> be source in alpha, or a bit of doco is *very* important to the
> other people that might be working on it with you. Matt Messier
> refused to release any of his work until he'd got it going a
> bit better. I had time to work on it, he did not, and has not got
> back to me, which meant that I had to go off on my own.
You're perfectly right -- a lot of work has been done already. But
it wasn't coordinated so probably none of us can tell someone where
the project as a whole actually stands.
> At least I can now boot using tftp!
> > Console: Well, console works for me. It's slow, yes. But is this
> > a problem? Are there any critical applications that need a super-
> > optimized console driver?
> > What should be fixed is the lowres problem on the Magnum. And
> > if the fix increases speed, wonderful! But the problem is not that
> > it is slow, or am I wrong?
Well, then. I don't want to repeat myself, but we really should be
a goal to fix problems before trying to optimize low-priority parts
of the project.
> > Disk: Yeah, would be great if we had a scsi driver, at least for
> > the Jazz family. Volunteers welcome! I would throw code and docs
> > after him!
> You did so much good work on the DMA - I thought you were close to
> having the ethernet driver going, and that the SCSI would follow
> shortly thereafter. Most of the chips are the same as those on
> the PC (even in the DECStation the ethernet is lance, and the SCSI
> is NCR 59C94), so what's the problem with everyone working on this?
Well, the Jazz ethernet chip isn't a lance (it's a Sonic) but I
must admit that I should spend more time into the driver. Regarding
SCSI: I'm willing to help whereever necessary. The DMA stuff isn't
that complicated as one might think, so...
> > Basic Tools: Guess we shouldn't even think about this before we
> > have a scsi driver. Or do we want to run everything from a
> > 16 Meg ramdisk? Heard about SoftRam for Windows? We should
> > port it to Linux/MIPS :-)
> Network booting would get everyone's compile-link-load-test cycle
> working faster, I would think.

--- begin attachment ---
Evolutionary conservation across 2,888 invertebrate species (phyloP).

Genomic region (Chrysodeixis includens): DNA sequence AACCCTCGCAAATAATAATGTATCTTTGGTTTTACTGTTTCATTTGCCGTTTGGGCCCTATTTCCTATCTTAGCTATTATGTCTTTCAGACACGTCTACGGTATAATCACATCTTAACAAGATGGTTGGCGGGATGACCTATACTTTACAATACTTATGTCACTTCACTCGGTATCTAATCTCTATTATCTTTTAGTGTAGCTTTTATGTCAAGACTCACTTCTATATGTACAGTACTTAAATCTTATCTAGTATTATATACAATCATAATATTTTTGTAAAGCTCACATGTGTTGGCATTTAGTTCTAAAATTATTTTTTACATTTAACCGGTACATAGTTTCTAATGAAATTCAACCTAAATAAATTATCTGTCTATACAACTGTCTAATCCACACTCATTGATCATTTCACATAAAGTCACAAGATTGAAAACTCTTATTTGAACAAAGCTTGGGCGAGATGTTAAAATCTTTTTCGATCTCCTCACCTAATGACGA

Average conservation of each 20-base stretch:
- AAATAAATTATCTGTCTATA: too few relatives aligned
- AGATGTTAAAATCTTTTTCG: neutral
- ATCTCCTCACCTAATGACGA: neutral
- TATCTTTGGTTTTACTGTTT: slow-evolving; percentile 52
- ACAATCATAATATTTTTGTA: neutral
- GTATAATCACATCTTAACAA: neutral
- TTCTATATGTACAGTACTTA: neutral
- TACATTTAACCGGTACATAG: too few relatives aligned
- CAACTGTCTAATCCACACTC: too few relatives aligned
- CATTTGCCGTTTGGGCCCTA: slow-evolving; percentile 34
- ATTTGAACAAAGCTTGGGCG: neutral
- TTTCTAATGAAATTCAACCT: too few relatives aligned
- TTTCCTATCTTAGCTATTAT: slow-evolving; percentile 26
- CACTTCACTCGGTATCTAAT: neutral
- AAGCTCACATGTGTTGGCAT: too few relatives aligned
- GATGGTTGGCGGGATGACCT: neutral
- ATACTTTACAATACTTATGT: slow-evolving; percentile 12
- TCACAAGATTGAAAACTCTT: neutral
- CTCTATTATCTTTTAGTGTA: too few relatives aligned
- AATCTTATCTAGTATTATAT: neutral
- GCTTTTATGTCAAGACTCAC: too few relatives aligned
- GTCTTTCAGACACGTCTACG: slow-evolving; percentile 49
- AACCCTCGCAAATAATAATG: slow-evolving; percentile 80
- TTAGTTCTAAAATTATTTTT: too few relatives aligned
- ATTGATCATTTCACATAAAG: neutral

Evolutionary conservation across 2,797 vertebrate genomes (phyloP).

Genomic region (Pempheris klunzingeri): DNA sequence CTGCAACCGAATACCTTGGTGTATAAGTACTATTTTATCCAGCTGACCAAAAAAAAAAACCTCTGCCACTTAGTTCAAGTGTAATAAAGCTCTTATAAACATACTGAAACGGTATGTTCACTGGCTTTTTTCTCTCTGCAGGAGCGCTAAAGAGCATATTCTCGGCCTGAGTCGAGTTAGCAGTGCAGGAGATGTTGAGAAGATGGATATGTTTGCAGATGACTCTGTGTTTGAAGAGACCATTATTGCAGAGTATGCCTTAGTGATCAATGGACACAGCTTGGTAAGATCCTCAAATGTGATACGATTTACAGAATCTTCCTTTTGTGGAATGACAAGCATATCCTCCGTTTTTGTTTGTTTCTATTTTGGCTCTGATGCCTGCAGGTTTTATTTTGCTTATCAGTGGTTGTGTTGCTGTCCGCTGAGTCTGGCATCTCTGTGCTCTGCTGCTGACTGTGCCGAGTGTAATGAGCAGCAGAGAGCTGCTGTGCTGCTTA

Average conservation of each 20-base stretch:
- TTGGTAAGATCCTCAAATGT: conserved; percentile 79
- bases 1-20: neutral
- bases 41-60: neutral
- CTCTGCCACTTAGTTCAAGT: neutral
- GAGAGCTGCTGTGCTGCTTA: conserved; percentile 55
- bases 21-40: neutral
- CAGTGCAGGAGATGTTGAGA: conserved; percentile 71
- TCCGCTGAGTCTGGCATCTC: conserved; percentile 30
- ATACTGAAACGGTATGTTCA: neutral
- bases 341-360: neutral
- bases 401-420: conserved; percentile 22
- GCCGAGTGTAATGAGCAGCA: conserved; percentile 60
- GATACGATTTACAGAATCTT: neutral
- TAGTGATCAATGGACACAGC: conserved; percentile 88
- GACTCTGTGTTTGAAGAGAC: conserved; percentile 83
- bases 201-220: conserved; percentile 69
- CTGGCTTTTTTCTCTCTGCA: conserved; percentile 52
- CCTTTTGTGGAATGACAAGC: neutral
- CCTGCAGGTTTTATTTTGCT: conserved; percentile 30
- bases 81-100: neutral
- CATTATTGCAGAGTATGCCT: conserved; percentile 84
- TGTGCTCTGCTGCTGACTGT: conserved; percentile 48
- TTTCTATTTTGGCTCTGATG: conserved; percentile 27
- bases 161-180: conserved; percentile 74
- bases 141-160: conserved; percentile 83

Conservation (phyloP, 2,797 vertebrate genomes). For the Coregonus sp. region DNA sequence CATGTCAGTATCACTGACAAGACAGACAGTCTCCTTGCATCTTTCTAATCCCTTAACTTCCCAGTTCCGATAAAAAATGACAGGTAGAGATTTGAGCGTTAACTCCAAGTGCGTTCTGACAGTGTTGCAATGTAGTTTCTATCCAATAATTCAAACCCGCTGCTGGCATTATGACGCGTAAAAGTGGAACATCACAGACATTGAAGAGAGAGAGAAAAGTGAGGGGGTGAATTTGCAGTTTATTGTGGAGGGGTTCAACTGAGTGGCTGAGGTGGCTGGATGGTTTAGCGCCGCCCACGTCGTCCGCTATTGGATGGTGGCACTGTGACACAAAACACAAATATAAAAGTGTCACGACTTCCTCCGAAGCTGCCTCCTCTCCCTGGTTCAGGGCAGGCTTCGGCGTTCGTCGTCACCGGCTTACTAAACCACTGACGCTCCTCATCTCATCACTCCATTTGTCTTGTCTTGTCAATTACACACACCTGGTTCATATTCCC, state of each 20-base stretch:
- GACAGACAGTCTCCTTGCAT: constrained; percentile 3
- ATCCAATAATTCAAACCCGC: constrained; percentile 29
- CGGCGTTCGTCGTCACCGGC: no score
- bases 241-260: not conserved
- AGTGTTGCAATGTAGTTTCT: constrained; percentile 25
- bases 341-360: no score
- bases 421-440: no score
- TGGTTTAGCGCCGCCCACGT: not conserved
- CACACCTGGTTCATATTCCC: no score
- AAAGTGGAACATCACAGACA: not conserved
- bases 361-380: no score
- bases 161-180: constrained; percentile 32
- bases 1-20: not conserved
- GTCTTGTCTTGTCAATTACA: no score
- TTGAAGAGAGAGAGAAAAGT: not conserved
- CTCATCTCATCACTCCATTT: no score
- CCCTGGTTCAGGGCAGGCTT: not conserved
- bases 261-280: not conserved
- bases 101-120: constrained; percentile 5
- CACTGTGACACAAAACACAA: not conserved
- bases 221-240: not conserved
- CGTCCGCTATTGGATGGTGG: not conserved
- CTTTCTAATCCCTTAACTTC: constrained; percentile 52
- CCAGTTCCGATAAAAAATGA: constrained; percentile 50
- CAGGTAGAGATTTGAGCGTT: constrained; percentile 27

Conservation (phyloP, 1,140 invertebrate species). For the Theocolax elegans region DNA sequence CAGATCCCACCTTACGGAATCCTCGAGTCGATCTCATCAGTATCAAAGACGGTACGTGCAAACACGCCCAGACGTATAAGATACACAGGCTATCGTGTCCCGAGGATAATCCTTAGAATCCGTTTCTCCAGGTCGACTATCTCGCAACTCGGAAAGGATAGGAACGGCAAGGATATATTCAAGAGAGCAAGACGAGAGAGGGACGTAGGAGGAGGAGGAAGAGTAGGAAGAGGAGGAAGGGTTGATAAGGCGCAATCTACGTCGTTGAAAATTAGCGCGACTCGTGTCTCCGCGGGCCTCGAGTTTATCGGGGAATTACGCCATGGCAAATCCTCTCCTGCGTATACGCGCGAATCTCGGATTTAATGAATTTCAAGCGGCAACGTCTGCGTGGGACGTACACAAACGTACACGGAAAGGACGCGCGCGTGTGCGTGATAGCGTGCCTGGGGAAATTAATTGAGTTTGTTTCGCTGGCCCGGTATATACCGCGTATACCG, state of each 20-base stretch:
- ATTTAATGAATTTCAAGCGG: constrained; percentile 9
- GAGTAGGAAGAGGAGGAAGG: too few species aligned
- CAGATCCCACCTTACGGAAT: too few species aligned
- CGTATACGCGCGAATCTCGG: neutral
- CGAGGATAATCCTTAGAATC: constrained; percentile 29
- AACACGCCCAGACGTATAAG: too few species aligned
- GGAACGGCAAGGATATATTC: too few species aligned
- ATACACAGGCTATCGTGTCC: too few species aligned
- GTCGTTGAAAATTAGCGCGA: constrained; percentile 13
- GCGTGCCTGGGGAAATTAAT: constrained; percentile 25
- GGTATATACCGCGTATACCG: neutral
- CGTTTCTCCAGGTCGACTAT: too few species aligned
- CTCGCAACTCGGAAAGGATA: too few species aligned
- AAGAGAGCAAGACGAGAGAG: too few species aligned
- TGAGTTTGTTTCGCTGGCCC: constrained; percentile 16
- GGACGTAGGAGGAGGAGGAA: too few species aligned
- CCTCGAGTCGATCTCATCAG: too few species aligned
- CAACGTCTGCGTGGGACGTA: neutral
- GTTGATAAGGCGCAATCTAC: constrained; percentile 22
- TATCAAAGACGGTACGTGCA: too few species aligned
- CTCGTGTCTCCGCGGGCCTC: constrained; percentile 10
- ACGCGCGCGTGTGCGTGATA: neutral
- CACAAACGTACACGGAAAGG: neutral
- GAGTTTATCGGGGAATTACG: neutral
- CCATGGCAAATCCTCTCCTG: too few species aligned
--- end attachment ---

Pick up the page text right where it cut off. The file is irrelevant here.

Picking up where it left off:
You're right. As I already wrote, I claim to be responsible for the
Ethernet driver and will try to finish it soon. However, for the moment
I prefer to make the project running again. Otherwise we won't need
the ethernet driver at all :-)
> > Any comments?
> I think you see that I agree with you totally. I am very frustrated
> with the DEC port, because there is too little documentation:
> How do I get a clean source tree?
> What is the structure of a DEC partition table?
> Why are there so few bloody comments in the source code?
You mean, in the kernel? I agree. Even for non-commercial code, it's
rather non-documented at all. It's always the same...
> I have *lots* of alpha patches for R3000 support, but they are against
> my 'broken' 1.2.11 source tree, and I was waiting for Ralf to release
> the 'master' 1.3.xx source tree that we can work on, so I could integrate
> my patches with that before releasing them, simply 'cos it's easier for
> me to do it than someone else.
Are you sure? Again, you can have a complete and working 1.2.11.x
tree. Extract your patches and patch them in again.
> My limited access to this mailing list makes it hard, but I have lots
> to report 'cos I've spent about 40-50 hours on the DEC port in that
> last few weeks (it helped that my partner had University exams :-).
> So - please don't give up, but let's appoint people in some key
> roles, say:
> Ralf - maker of robust cross-dev tools
> Andy - keeper of the source tree
> Stoned - chief of Oily port
> Paul - chief of DEC port
> etc. What do you think?
Hmmm. I have a problem with being the keeper of the source trees.
If I could choose, I would split it like that:
Ralf - maintainer of kernel and compiler (WITH binaries, please!)
Stoned - maintainer of Milo
Paul - maintainer of the DEC port
me - Device drivers and "general management"
What I'm missing is someone who takes care of documentation. We
have a web server at FNET, but the pages are probably totally out
of date. The way FNET works make it impossible for me to keep them
up to date since when the server was at Waldorf I was used to add
a word or sentence here and there, sometimes many times a day.
And what I'm still missing is a volunteer for the SNI box. This
new guy on the list (Michael Rausch), wouldn't he perfectly
suited for this? I mean, there are already so many people with
Jazz boxes, why one more?
Fact is that I was asked for more publicity -- YOU CAN HAVE IT!
But I WILL NOT sign this agreement with SNI as long I feel that
it will finally produces trouble only!
Andreas Busse | firstname.lastname@example.org
Soft N Hard GbR | Phone: +49 2636-970105
Im Hufen Boden 16, D-53498 Waldorf | Fax: +49 2636-970106